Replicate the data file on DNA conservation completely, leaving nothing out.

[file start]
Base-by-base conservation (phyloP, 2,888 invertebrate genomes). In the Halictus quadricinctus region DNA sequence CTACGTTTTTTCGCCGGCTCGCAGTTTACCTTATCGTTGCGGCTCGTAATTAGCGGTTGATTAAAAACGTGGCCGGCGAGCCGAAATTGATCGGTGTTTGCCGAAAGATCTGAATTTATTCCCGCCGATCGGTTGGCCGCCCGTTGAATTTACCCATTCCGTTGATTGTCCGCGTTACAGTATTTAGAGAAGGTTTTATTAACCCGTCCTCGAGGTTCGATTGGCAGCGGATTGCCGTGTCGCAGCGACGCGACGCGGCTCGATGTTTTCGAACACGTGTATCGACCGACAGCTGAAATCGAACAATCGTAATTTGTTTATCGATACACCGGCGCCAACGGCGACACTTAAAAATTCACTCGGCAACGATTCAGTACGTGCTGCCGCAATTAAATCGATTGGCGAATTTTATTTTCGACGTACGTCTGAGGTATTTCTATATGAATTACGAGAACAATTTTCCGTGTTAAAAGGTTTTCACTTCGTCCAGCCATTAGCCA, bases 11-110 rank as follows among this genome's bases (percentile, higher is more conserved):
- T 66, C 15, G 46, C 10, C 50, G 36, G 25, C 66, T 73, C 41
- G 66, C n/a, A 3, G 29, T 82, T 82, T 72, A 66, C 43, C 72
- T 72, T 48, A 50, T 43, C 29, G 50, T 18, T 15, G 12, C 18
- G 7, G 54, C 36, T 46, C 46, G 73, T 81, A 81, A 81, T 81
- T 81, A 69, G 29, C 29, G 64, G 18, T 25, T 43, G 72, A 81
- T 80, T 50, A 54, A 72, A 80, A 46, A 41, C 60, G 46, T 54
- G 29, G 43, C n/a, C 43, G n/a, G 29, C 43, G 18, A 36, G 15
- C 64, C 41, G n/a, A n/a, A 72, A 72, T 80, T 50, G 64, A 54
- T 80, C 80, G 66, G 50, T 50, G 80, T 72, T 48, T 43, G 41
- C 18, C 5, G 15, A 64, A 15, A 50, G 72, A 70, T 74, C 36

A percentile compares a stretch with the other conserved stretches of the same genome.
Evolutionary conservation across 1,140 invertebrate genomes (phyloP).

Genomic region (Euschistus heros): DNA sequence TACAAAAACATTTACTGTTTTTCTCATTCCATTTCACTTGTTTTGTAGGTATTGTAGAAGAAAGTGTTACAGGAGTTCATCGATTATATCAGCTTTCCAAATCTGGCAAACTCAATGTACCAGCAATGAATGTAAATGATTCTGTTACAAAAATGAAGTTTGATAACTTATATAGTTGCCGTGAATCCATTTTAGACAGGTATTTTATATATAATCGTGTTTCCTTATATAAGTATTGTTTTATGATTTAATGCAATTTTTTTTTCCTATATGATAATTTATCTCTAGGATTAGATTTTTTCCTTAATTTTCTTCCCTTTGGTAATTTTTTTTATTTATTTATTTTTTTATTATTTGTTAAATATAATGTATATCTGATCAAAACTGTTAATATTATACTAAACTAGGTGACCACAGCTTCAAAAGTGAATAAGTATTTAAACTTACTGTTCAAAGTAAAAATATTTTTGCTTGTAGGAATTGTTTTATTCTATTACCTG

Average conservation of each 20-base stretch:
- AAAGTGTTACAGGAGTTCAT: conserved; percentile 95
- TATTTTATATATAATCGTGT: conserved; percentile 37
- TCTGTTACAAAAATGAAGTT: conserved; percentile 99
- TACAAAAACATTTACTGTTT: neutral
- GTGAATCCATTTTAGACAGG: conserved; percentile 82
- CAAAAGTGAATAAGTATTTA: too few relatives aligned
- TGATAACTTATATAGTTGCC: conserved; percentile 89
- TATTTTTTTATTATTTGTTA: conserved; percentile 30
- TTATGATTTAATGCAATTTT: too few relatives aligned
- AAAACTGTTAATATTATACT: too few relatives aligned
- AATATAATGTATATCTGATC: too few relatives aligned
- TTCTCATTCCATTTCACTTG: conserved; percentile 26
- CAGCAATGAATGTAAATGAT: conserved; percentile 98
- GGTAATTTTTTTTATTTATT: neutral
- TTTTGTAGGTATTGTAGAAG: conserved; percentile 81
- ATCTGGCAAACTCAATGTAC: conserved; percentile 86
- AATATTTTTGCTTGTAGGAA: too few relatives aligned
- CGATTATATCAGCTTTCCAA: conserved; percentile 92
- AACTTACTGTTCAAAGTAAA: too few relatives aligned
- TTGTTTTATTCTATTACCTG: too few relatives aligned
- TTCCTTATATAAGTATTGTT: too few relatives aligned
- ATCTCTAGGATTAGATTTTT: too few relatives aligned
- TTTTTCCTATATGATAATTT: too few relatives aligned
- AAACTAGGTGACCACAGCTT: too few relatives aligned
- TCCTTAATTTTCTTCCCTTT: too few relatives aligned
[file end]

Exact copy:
Base-by-base conservation (phyloP, 2,888 invertebrate genomes). In the Halictus quadricinctus region DNA sequence CTACGTTTTTTCGCCGGCTCGCAGTTTACCTTATCGTTGCGGCTCGTAATTAGCGGTTGATTAAAAACGTGGCCGGCGAGCCGAAATTGATCGGTGTTTGCCGAAAGATCTGAATTTATTCCCGCCGATCGGTTGGCCGCCCGTTGAATTTACCCATTCCGTTGATTGTCCGCGTTACAGTATTTAGAGAAGGTTTTATTAACCCGTCCTCGAGGTTCGATTGGCAGCGGATTGCCGTGTCGCAGCGACGCGACGCGGCTCGATGTTTTCGAACACGTGTATCGACCGACAGCTGAAATCGAACAATCGTAATTTGTTTATCGATACACCGGCGCCAACGGCGACACTTAAAAATTCACTCGGCAACGATTCAGTACGTGCTGCCGCAATTAAATCGATTGGCGAATTTTATTTTCGACGTACGTCTGAGGTATTTCTATATGAATTACGAGAACAATTTTCCGTGTTAAAAGGTTTTCACTTCGTCCAGCCATTAGCCA, bases 11-110 rank as follows among this genome's bases (percentile, higher is more conserved):
- T 66, C 15, G 46, C 10, C 50, G 36, G 25, C 66, T 73, C 41
- G 66, C n/a, A 3, G 29, T 82, T 82, T 72, A 66, C 43, C 72
- T 72, T 48, A 50, T 43, C 29, G 50, T 18, T 15, G 12, C 18
- G 7, G 54, C 36, T 46, C 46, G 73, T 81, A 81, A 81, T 81
- T 81, A 69, G 29, C 29, G 64, G 18, T 25, T 43, G 72, A 81
- T 80, T 50, A 54, A 72, A 80, A 46, A 41, C 60, G 46, T 54
- G 29, G 43, C n/a, C 43, G n/a, G 29, C 43, G 18, A 36, G 15
- C 64, C 41, G n/a, A n/a, A 72, A 72, T 80, T 50, G 64, A 54
- T 80, C 80, G 66, G 50, T 50, G 80, T 72, T 48, T 43, G 41
- C 18, C 5, G 15, A 64, A 15, A 50, G 72, A 70, T 74, C 36

A percentile compares a stretch with the other conserved stretches of the same genome.
Evolutionary conservation across 1,140 invertebrate genomes (phyloP).

Genomic region (Euschistus heros): DNA sequence TACAAAAACATTTACTGTTTTTCTCATTCCATTTCACTTGTTTTGTAGGTATTGTAGAAGAAAGTGTTACAGGAGTTCATCGATTATATCAGCTTTCCAAATCTGGCAAACTCAATGTACCAGCAATGAATGTAAATGATTCTGTTACAAAAATGAAGTTTGATAACTTATATAGTTGCCGTGAATCCATTTTAGACAGGTATTTTATATATAATCGTGTTTCCTTATATAAGTATTGTTTTATGATTTAATGCAATTTTTTTTTCCTATATGATAATTTATCTCTAGGATTAGATTTTTTCCTTAATTTTCTTCCCTTTGGTAATTTTTTTTATTTATTTATTTTTTTATTATTTGTTAAATATAATGTATATCTGATCAAAACTGTTAATATTATACTAAACTAGGTGACCACAGCTTCAAAAGTGAATAAGTATTTAAACTTACTGTTCAAAGTAAAAATATTTTTGCTTGTAGGAATTGTTTTATTCTATTACCTG

Average conservation of each 20-base stretch:
- AAAGTGTTACAGGAGTTCAT: conserved; percentile 95
- TATTTTATATATAATCGTGT: conserved; percentile 37
- TCTGTTACAAAAATGAAGTT: conserved; percentile 99
- TACAAAAACATTTACTGTTT: neutral
- GTGAATCCATTTTAGACAGG: conserved; percentile 82
- CAAAAGTGAATAAGTATTTA: too few relatives aligned
- TGATAACTTATATAGTTGCC: conserved; percentile 89
- TATTTTTTTATTATTTGTTA: conserved; percentile 30
- TTATGATTTAATGCAATTTT: too few relatives aligned
- AAAACTGTTAATATTATACT: too few relatives aligned
- AATATAATGTATATCTGATC: too few relatives aligned
- TTCTCATTCCATTTCACTTG: conserved; percentile 26
- CAGCAATGAATGTAAATGAT: conserved; percentile 98
- GGTAATTTTTTTTATTTATT: neutral
- TTTTGTAGGTATTGTAGAAG: conserved; percentile 81
- ATCTGGCAAACTCAATGTAC: conserved; percentile 86
- AATATTTTTGCTTGTAGGAA: too few relatives aligned
- CGATTATATCAGCTTTCCAA: conserved; percentile 92
- AACTTACTGTTCAAAGTAAA: too few relatives aligned
- TTGTTTTATTCTATTACCTG: too few relatives aligned
- TTCCTTATATAAGTATTGTT: too few relatives aligned
- ATCTCTAGGATTAGATTTTT: too few relatives aligned
- TTTTTCCTATATGATAATTT: too few relatives aligned
- AAACTAGGTGACCACAGCTT: too few relatives aligned
- TCCTTAATTTTCTTCCCTTT: too few relatives aligned